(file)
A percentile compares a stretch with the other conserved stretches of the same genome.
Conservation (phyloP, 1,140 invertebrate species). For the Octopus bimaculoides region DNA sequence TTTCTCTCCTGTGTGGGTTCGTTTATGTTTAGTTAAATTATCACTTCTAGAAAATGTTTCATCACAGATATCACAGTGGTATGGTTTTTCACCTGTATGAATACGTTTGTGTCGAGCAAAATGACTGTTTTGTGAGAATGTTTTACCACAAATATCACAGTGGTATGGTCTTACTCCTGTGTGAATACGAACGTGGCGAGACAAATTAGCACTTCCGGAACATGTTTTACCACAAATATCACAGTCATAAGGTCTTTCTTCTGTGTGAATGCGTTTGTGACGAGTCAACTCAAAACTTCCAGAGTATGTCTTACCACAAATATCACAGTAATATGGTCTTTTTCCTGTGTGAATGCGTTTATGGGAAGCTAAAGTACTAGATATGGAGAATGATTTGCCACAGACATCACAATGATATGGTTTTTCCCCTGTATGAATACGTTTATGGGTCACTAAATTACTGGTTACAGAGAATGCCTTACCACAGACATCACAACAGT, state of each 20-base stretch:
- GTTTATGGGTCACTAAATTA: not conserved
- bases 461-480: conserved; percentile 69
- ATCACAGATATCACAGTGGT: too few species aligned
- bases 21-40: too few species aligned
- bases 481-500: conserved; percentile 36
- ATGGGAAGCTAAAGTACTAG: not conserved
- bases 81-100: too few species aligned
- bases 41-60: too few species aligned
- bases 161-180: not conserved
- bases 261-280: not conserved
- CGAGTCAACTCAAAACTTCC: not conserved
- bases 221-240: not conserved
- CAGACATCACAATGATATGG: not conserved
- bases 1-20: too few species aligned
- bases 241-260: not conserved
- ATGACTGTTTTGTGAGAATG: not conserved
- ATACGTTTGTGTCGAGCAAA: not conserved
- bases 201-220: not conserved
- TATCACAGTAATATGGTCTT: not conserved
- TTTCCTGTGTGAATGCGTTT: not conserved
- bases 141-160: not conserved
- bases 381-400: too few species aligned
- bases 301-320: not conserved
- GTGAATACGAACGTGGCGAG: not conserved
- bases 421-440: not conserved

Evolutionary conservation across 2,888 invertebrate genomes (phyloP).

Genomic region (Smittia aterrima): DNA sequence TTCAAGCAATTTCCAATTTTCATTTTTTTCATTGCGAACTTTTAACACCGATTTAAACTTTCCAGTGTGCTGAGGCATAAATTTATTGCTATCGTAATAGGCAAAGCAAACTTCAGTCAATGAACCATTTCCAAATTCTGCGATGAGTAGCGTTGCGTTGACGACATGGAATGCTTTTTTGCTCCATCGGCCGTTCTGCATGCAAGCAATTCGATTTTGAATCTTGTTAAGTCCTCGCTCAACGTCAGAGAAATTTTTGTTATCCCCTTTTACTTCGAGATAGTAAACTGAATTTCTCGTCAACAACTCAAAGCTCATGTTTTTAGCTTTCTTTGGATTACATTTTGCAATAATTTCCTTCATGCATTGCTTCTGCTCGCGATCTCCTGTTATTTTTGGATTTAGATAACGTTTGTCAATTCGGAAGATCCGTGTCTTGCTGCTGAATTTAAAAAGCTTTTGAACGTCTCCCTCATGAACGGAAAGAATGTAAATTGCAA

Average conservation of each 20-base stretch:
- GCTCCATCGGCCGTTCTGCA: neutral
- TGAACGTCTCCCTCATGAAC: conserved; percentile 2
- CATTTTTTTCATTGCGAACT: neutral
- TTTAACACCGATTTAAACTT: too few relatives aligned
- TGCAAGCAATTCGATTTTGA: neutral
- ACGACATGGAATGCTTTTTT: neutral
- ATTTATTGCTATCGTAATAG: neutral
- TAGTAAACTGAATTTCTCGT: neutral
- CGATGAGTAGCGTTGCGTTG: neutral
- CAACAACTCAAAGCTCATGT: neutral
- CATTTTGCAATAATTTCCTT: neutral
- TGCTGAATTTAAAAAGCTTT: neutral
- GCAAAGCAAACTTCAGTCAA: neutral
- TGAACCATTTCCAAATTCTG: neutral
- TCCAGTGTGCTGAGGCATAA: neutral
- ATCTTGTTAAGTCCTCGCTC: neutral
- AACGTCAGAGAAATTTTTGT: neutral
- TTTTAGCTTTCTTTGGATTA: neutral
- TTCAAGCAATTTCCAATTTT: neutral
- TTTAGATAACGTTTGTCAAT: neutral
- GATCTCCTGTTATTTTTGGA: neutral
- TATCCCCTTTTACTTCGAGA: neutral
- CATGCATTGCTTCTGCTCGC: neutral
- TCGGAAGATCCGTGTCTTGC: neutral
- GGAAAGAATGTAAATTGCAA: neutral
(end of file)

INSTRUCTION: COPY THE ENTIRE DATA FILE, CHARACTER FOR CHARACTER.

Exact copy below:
A percentile compares a stretch with the other conserved stretches of the same genome.
Conservation (phyloP, 1,140 invertebrate species). For the Octopus bimaculoides region DNA sequence TTTCTCTCCTGTGTGGGTTCGTTTATGTTTAGTTAAATTATCACTTCTAGAAAATGTTTCATCACAGATATCACAGTGGTATGGTTTTTCACCTGTATGAATACGTTTGTGTCGAGCAAAATGACTGTTTTGTGAGAATGTTTTACCACAAATATCACAGTGGTATGGTCTTACTCCTGTGTGAATACGAACGTGGCGAGACAAATTAGCACTTCCGGAACATGTTTTACCACAAATATCACAGTCATAAGGTCTTTCTTCTGTGTGAATGCGTTTGTGACGAGTCAACTCAAAACTTCCAGAGTATGTCTTACCACAAATATCACAGTAATATGGTCTTTTTCCTGTGTGAATGCGTTTATGGGAAGCTAAAGTACTAGATATGGAGAATGATTTGCCACAGACATCACAATGATATGGTTTTTCCCCTGTATGAATACGTTTATGGGTCACTAAATTACTGGTTACAGAGAATGCCTTACCACAGACATCACAACAGT, state of each 20-base stretch:
- GTTTATGGGTCACTAAATTA: not conserved
- bases 461-480: conserved; percentile 69
- ATCACAGATATCACAGTGGT: too few species aligned
- bases 21-40: too few species aligned
- bases 481-500: conserved; percentile 36
- ATGGGAAGCTAAAGTACTAG: not conserved
- bases 81-100: too few species aligned
- bases 41-60: too few species aligned
- bases 161-180: not conserved
- bases 261-280: not conserved
- CGAGTCAACTCAAAACTTCC: not conserved
- bases 221-240: not conserved
- CAGACATCACAATGATATGG: not conserved
- bases 1-20: too few species aligned
- bases 241-260: not conserved
- ATGACTGTTTTGTGAGAATG: not conserved
- ATACGTTTGTGTCGAGCAAA: not conserved
- bases 201-220: not conserved
- TATCACAGTAATATGGTCTT: not conserved
- TTTCCTGTGTGAATGCGTTT: not conserved
- bases 141-160: not conserved
- bases 381-400: too few species aligned
- bases 301-320: not conserved
- GTGAATACGAACGTGGCGAG: not conserved
- bases 421-440: not conserved

Evolutionary conservation across 2,888 invertebrate genomes (phyloP).

Genomic region (Smittia aterrima): DNA sequence TTCAAGCAATTTCCAATTTTCATTTTTTTCATTGCGAACTTTTAACACCGATTTAAACTTTCCAGTGTGCTGAGGCATAAATTTATTGCTATCGTAATAGGCAAAGCAAACTTCAGTCAATGAACCATTTCCAAATTCTGCGATGAGTAGCGTTGCGTTGACGACATGGAATGCTTTTTTGCTCCATCGGCCGTTCTGCATGCAAGCAATTCGATTTTGAATCTTGTTAAGTCCTCGCTCAACGTCAGAGAAATTTTTGTTATCCCCTTTTACTTCGAGATAGTAAACTGAATTTCTCGTCAACAACTCAAAGCTCATGTTTTTAGCTTTCTTTGGATTACATTTTGCAATAATTTCCTTCATGCATTGCTTCTGCTCGCGATCTCCTGTTATTTTTGGATTTAGATAACGTTTGTCAATTCGGAAGATCCGTGTCTTGCTGCTGAATTTAAAAAGCTTTTGAACGTCTCCCTCATGAACGGAAAGAATGTAAATTGCAA

Average conservation of each 20-base stretch:
- GCTCCATCGGCCGTTCTGCA: neutral
- TGAACGTCTCCCTCATGAAC: conserved; percentile 2
- CATTTTTTTCATTGCGAACT: neutral
- TTTAACACCGATTTAAACTT: too few relatives aligned
- TGCAAGCAATTCGATTTTGA: neutral
- ACGACATGGAATGCTTTTTT: neutral
- ATTTATTGCTATCGTAATAG: neutral
- TAGTAAACTGAATTTCTCGT: neutral
- CGATGAGTAGCGTTGCGTTG: neutral
- CAACAACTCAAAGCTCATGT: neutral
- CATTTTGCAATAATTTCCTT: neutral
- TGCTGAATTTAAAAAGCTTT: neutral
- GCAAAGCAAACTTCAGTCAA: neutral
- TGAACCATTTCCAAATTCTG: neutral
- TCCAGTGTGCTGAGGCATAA: neutral
- ATCTTGTTAAGTCCTCGCTC: neutral
- AACGTCAGAGAAATTTTTGT: neutral
- TTTTAGCTTTCTTTGGATTA: neutral
- TTCAAGCAATTTCCAATTTT: neutral
- TTTAGATAACGTTTGTCAAT: neutral
- GATCTCCTGTTATTTTTGGA: neutral
- TATCCCCTTTTACTTCGAGA: neutral
- CATGCATTGCTTCTGCTCGC: neutral
- TCGGAAGATCCGTGTCTTGC: neutral
- GGAAAGAATGTAAATTGCAA: neutral